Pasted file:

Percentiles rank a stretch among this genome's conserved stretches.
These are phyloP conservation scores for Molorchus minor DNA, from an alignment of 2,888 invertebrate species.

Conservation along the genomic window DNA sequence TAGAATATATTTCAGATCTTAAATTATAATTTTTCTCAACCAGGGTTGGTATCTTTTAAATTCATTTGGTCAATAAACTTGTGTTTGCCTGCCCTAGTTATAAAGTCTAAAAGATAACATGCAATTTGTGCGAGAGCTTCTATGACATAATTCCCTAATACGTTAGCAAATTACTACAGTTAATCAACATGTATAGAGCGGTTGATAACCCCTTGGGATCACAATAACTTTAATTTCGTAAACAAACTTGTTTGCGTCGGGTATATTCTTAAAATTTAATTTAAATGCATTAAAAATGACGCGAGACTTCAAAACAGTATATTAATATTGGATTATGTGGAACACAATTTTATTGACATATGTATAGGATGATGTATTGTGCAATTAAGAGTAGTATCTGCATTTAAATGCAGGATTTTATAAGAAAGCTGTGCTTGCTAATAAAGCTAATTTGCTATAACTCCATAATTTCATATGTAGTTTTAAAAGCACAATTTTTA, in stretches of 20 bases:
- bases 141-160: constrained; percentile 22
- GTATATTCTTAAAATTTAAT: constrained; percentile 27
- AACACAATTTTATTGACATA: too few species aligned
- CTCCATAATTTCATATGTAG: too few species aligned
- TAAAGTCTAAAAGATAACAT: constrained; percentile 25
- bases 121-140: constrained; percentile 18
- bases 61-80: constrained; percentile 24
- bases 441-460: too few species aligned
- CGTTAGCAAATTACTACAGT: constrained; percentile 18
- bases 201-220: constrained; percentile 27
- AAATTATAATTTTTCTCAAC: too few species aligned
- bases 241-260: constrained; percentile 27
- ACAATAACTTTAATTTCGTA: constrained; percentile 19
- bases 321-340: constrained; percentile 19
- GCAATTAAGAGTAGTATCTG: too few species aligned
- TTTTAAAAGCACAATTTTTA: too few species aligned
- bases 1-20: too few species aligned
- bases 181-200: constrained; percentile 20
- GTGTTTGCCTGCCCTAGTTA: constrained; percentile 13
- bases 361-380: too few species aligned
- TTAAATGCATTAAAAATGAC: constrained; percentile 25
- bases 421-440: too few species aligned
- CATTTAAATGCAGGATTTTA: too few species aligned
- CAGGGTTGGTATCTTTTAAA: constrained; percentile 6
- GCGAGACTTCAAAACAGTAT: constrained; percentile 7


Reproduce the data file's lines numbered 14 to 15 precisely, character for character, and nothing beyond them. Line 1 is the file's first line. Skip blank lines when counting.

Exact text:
- AAATTATAATTTTTCTCAAC: too few species aligned
- bases 241-260: constrained; percentile 27